Crowns & Caps
The terms dental crowns and caps are synonymous. If dental decay, cracked fillings, root canals, clenching or grinding the teeth have caused extensive damage to the underlying tooth structure a dental filling may not be a sufficient restoration. The only way to completely restore the cosmetic appearance and function of this tooth is often full coverage with a dental crown. The good news is that a completed dental crown looks and feels like a natural tooth.
In addition to restoring a single natural tooth, crowns can be used in other situations including being the supporting ends of dental bridge, covering dental implants, or as coverage for a cracked tooth to prevent further breakdown. A crown may also be indicated when a discolored or stained tooth needs to be restored to its natural appearance. Crowns can be made of either porcelain baked onto a metal substrate, all-porcelain, or many of the new ceramic materials that have been developed.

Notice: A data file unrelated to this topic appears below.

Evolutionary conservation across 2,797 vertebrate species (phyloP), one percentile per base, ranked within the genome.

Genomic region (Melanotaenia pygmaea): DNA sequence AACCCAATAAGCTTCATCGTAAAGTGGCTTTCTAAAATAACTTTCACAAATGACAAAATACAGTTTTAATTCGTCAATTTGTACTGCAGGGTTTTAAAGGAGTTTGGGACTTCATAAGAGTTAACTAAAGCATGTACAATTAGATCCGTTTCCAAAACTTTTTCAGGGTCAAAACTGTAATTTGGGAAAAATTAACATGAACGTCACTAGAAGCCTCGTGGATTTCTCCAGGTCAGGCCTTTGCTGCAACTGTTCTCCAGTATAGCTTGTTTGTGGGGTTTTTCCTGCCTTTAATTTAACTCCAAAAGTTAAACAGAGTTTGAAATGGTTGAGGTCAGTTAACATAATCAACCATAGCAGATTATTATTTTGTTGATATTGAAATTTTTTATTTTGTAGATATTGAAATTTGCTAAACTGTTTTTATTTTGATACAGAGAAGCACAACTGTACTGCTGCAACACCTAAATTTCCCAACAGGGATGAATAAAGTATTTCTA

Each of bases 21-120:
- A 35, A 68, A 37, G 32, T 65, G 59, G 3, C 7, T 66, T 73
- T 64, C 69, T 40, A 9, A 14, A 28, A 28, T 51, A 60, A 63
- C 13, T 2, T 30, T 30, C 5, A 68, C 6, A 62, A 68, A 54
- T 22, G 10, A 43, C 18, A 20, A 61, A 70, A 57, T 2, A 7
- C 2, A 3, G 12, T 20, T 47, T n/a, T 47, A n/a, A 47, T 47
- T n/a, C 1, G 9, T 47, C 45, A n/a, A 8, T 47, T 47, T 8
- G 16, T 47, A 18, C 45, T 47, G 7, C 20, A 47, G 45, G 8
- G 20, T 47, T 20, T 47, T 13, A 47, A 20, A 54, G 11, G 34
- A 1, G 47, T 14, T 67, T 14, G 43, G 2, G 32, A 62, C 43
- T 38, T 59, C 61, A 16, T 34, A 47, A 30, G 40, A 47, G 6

- When a tooth’s structure is compromised, a crown rebuilds it. A crown is usually made of ceramic or a composite material. Getting a crown generally requires multiple appointments to complete.
- At the first appointment, your doctor will take an impression
- Next, the tooth is prepared to make room for the crown.
- Your dentist will take a second impression of the prepared tooth, and put in a temporary crown while your final restoration is being made by a dental laboratory.
- When the crown is ready, your doctor will make final adjustments and cement it into place.
Your tooth is restored to optimal shape and function.